Under the PEZA’s jurisdiction, economic zones are dedicated export-oriented developments offering considerable incentives to businesses trading manufactured products or IT-enabled services. Companies must locate their activity inside a PEZA zone to benefit from incentives such as 100% foreign ownership, income tax holidays – such as a four- to six-year corporate income tax exemption (extendible to a maximum of eight years) – and a special reduced 5% tax on gross income in place of all other taxes after the expiration of these tax holidays.
PEZA investors are also exempt from import duties on capital equipment, spare parts, supplies and raw materials; a domestic sales allowance of up to 30% of total sales; export tax and wharfage fee exemptions; and exemption from local government fees such as the Mayor’s permit, business permits, health certificates, sanitary inspection fees and garbage fees. Additional incentives include special visas for foreign investors and their immediate family members, and simplified import, export and hiring procedures.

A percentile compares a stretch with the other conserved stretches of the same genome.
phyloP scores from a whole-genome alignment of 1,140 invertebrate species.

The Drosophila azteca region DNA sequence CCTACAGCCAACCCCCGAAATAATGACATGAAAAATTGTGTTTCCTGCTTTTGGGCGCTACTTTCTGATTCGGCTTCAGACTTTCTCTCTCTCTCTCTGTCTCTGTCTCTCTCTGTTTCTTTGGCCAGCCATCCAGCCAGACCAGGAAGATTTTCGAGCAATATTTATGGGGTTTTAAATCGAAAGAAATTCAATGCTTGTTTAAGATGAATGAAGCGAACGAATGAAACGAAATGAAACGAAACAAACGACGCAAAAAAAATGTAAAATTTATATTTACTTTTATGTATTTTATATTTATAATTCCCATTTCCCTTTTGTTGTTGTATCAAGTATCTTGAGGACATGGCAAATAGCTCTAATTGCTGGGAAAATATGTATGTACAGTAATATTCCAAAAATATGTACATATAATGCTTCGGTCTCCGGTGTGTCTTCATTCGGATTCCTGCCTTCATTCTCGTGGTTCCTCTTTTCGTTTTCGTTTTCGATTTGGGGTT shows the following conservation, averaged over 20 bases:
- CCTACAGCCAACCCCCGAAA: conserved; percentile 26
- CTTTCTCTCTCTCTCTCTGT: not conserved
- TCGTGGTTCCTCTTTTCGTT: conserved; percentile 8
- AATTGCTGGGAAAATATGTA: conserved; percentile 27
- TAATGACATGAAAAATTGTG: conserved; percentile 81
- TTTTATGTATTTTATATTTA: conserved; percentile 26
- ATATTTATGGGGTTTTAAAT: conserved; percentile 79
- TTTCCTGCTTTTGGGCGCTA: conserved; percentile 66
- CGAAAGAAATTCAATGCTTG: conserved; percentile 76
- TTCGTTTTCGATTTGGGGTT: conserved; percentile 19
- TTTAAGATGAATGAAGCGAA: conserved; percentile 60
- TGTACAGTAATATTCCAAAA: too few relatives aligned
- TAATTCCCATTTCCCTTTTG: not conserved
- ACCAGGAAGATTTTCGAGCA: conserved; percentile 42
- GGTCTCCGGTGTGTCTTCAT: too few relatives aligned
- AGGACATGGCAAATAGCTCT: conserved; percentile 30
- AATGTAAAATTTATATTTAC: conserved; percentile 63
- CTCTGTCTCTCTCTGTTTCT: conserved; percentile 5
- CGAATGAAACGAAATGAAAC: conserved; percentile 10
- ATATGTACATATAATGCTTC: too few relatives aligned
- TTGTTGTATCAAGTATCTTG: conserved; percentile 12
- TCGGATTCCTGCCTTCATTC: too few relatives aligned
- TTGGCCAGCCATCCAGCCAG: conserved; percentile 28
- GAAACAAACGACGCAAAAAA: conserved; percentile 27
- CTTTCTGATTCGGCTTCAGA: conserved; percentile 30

The economic zone framework has been under review of late, and PEZA is restructuring to decentralise its operations under government mandates to reduce congestion in Metro Manila and boost inclusive nationwide growth.
In April 2018 Charito B Plaza, director-general of PEZA, told local media the authority is preparing for decentralisation reforms that will give local government units (LGUs) a larger share of economic zone income, with each zone expected to function as an independent, autonomous body after the process.
Economic zones will reportedly first be clustered by region, with each group falling under one administrator, thus aligning them with the four publicly managed zones. Project approvals and incentives will still be conducted by PEZA at its Manila headquarters, but some services will be delegated to the new zones, including the issuance of permits. The plan will eventually see LGUs benefit from 5% of each zone’s gross income, against current levels of 2-3%. Plaza told local media the move will support government plans to introduce a federalist political system (see Country Profile chapter).